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Belly problem?


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Hey guys,

 

Looking at a 2005 j-45 but had a few concerns over a possible bellying issue in the lower bout. Does anyone have any general guide lines as what I should be looking for and what is just normal?

 

Thanks

 

S

 

:-k

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I am NOT of the opinion that any and all bellying is a sign of a problem.I have a old Southern Jumbo that always has some bellying,worse during the winter during house heating/outside temp swings.No issue with bracing,strings or anything really.A new J-200 has shown some slight arching,and it seeems to come and go.Honestly,knowing that there is no structural problem,I am of the mindset that string tension and temp/humidity swings will almost always show some top arching,they are built that light.Check yourself (with a make-up mirror duck taped onto heavy gauge coated wire Dr.Octopuss!)and if things look good and sound good(tap test)ensure you have enough humidity roughly 40%.I know if I drift and come to find humidity at say 30%(declining over days)I get the Vapo rub tub going and give all my guitars a spa over a few days/removed for playing ect.Oddly enough the first sign of rehydration is slight muddiness,my Gibson's just like to be a bit dry,they bark best then.Common sense on structural issues and guitar humidity.That said I hardly ever use the soundhole plug humidifier,only the snake.The plug does more soundhole damage going in,IMO,than is doing good.Set snake in strings when damp and keep in closed case.Check humidity first.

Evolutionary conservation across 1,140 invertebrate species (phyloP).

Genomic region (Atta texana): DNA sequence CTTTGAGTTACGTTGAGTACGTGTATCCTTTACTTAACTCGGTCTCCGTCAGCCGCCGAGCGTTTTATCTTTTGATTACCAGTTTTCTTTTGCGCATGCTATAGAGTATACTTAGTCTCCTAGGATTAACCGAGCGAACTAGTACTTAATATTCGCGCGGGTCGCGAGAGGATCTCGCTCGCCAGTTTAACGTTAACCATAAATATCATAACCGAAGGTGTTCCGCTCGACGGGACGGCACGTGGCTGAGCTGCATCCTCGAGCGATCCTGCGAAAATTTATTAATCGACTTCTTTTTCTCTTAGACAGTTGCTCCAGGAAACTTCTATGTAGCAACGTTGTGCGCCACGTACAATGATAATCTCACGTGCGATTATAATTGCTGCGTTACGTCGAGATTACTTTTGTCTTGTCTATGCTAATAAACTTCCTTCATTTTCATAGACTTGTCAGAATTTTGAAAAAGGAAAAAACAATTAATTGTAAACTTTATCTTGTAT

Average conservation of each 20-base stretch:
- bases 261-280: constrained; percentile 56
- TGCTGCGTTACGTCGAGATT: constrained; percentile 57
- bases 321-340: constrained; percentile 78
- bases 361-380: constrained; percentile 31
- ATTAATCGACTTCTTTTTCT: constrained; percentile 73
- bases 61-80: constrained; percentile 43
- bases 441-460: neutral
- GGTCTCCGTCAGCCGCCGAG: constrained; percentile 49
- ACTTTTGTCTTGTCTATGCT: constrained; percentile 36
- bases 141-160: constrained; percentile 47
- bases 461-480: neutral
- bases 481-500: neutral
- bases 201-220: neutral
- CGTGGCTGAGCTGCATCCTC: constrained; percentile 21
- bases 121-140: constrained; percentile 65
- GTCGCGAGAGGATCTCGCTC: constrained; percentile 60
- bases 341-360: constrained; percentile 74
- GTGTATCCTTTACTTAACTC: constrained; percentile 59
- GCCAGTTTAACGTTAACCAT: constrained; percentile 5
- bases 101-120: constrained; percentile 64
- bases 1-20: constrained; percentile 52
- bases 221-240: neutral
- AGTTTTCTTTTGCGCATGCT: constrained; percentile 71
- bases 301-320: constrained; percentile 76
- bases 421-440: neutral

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What exactly are you referring to when you say "bellying problem"? All Gibson acoustics have radiused tops and backs on them. This strenghtens the top and back. I don't quite follow what you're asking! Can you be more specific?

Thanks for your thoughts guys.... much appreciated

 

...Well, I’m no tech but what got me thinking there may be a potential problem was the saddle being lower than normal and the action being a little high. I then used my Stew Mac strait edge but it behind the bridge and the gaps at each side seem larger than what I've seen other Gibson’s. I know that that is a standard radius on all Gibson’s and that they are never really flattops, however, when does radius or lower bout belling become an issue that needs work?

 

As Torca says, maybe it will simply natural move and therefore go down with the change in temperature and could simply be over my over analysis....

 

The guitar looks and sounds great and there appears to be no loose bracing as far as I can tell. Are there standard measurements (Action, Saddle height, Gaps in lower bout radius) that would show a problem?

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Are there standard measurements (Action, Saddle height, Gaps in lower bout radius) that would show a problem?

 

Not really, because ... . An unusually large belly can be a sign of structural damage (loose braces, for example), so you need to check for that. And it sounds like you are. But it could also be a sign that the guitar is overhumidified and needs to dry out for awhile, or a sign that the top has a little less lateral stiffness than average. As long as there is no structural damage, it sounds as if there is nothing you need worry about -- provided there is enough saddle left to get the action where you want it without a neck reset, of course.

 

-- Bob R

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